Rocket From the Tombs' "Black Record"
It seems inconceivable, considering their subsequent influence, that the "classic" Rocket From the Tombs lineup (the one with David Thomas, Peter Laughner, Craig Bell, Gene "Cheetah Chrome" O'Connor, and a rotating cast of drummers) only existed for about nine months back in '74-'75. That fractious outfit (documented on Smog Veil's 2002 The Day the Earth Met Rocket From the Tombs compilation) cast a long shadow, fragmenting into the contrarian punk art of Pere Ubu and the bad-boy rockaroll of the Dead Boys.
By now, it's been a dozen years since RFTT reconvened with Richard Lloyd, an old familiar from his Television days, standing behind the guitar in the onstage space once occupied by the late, lamented Laughner, and Pere Ubu's Steve Mehlman on drums. That lineup toured, cut a fine studio document of their retrospective set (Rocket Redux) and an album of new material (Barfly) that was completed as the band was fragmenting. First Lloyd departed, then Chrome, to be replaced by a pair of younger Clevelanders: Gary Siperko (Mofos, Whiskey Daredevils) and Buddy Akita (This Moment In Black History).
As a former record store geek, I find it fitting and proper that, even after embracing digital technology with an information-dense web presence, David Thomas -- whose aesthetic sensibility was formed in the early '70s -- should retain a reverence for The Romance of the Artifact, and indeed, the new RFTT record is sumptuously packaged, with the first pressing on silver vinyl. Even the download card, usually a disposable artifact, comes with artwork that's going to look spiffy on the shelf in my living room next to the hand-colored Leni Sinclair postcard of the MC5.
Black Record is the fruition of a deferred dream of Thomas' to collaborate with This Moment In Black History, CLE punks whose 2009 album Public Square sounds more important with every spin. Guitarist Buddy Akita is a member of both TMIBH and RFTT, and TMIBH drummer Lamont "Bim" Thomas will drum with X___X when they tour with his solo project, Obnox, in 2016.
The album also marks the return of Crocus Behemoth, the pseudonym Thomas was employing as a rockcrit when he originally formed RFTT as a magazine employee's amusement. His lyrics and vocals here serve notice that he still doesn't like it here much. His voice, which sounded like a warlock casting spells when he intoned "30 Seconds Over Tokyo"'s account of a wartime suicide mission way back in '75, has aged in interesting ways, becoming a crabbed and craggy thing of distressed beauty.
"Waiting for the Snow" blasts off with a blizzard of anomie laced with acceptance, suggesting that adult angst is more convincing than adolescent angst because it's grounded more in experience than in observation: "I'm sitting here / I'm waiting for the snow / That's no metaphor / That's something you'll never know." The title track explodes with an energy that's reminiscent, to these feedback-scorched ears, of the Dicks' "Rich Daddy," and carries a lyric that manages to simultaneously invoke rock history, Thomas' history, and the mortal terror of 21st century life: "Fools rush in / Worlds collide / Culture's a weapon / That's suicide."
This is followed by a brief "oldies set," starting with a tip o' the lid to RFTT's Pac Northwest kindred spirits, the Sonics (speaking of superannuated gents who released an album this year that rocks with energy and abandon worthy of players a third of their age), continuing with a version of what's arguably RFTT's best-known song, "Sonic Reducer," on which Siperko and Akita demonstrate forcefully that they're more than worthy replacements for Lloyd and Chrome. The eBow episode that introduces the tune and the second solo, which descends into fascinating realms of pure noise, add a modern edge to the punk classic.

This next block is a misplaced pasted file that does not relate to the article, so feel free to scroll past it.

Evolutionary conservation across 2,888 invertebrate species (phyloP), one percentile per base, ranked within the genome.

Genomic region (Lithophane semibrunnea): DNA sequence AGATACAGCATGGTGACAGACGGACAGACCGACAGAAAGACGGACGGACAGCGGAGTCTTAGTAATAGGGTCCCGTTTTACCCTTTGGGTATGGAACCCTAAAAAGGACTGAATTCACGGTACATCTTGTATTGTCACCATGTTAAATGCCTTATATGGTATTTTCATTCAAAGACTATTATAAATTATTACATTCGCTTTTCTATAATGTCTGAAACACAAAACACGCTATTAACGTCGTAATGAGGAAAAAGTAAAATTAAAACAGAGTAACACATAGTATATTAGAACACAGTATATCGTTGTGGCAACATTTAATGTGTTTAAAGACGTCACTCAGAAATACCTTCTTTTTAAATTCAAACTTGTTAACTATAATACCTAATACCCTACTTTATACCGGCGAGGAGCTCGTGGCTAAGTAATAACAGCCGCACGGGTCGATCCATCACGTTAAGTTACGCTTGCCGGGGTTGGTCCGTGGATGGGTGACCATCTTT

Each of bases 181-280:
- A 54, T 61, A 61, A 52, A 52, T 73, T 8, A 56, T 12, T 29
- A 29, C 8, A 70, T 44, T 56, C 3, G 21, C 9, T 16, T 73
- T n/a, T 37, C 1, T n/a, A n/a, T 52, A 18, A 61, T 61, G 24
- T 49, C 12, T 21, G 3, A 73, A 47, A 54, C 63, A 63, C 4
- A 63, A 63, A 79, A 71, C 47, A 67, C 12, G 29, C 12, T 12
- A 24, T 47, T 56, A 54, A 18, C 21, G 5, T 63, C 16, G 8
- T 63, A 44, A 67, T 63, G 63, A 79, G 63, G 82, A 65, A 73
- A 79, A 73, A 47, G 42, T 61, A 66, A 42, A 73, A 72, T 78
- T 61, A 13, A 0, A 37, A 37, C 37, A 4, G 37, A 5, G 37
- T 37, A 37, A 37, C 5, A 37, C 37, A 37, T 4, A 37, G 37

"I Keep A File On You" rocks every bit as fiercely as the "oldies," which is appropriate to the feverish paranoia of its lyrics, while "Nugefinger" takes the piss out of Dubya's neighbor via a riff that alludes to, but stops short of appropriating the one from his "Stranglehold." I am probably alone in imagining that the backing voices are chanting "SEGER!" after the repeated "Listen, daddy-o." And in hearing the shade of Don Van Vliet in Thomas' musette blasts.
Turning the record over -- tactile experience is important here -- and we're afloat on "Spooky"'s waves of crashing minor chords, over which Thomas croaks an ode to a girl with "some funny kinds of ways." "Coopy (Schrodinger's Refrigerator)," the first single from the album, boasts a killer riff and more slash-and-burn guitar in support of Thomas' most dynamic vocal here. "Hawk Full of Soul" is an exercise in dynamics, with Lamont Thomas singing and shaking a tambourine behind Thomas, like a 21st century CLE punk version of Sam and Dave.
"Read It and Weep," written and sung by Bell, dates back to the original RFTT's last show but was curiously omitted from previous archival releases. And "Parking Lot At the Rainbow's End" closes the show on a suitably ambivalent note ("I'm going to be the one changing the tires for you"). Here and throughout, the chorus of voices puts me in mind of the one on the first MC5 album.
It's heartening to hear the sound of men who took up instruments to achieve catharsis 40 years ago and are still carrying the fire in their bellies today. Great bands don't need to break up. Ever. They just don't have to play together all the time.
ADDENDUM: B'deah, I'm an idiot. Lyrics are here.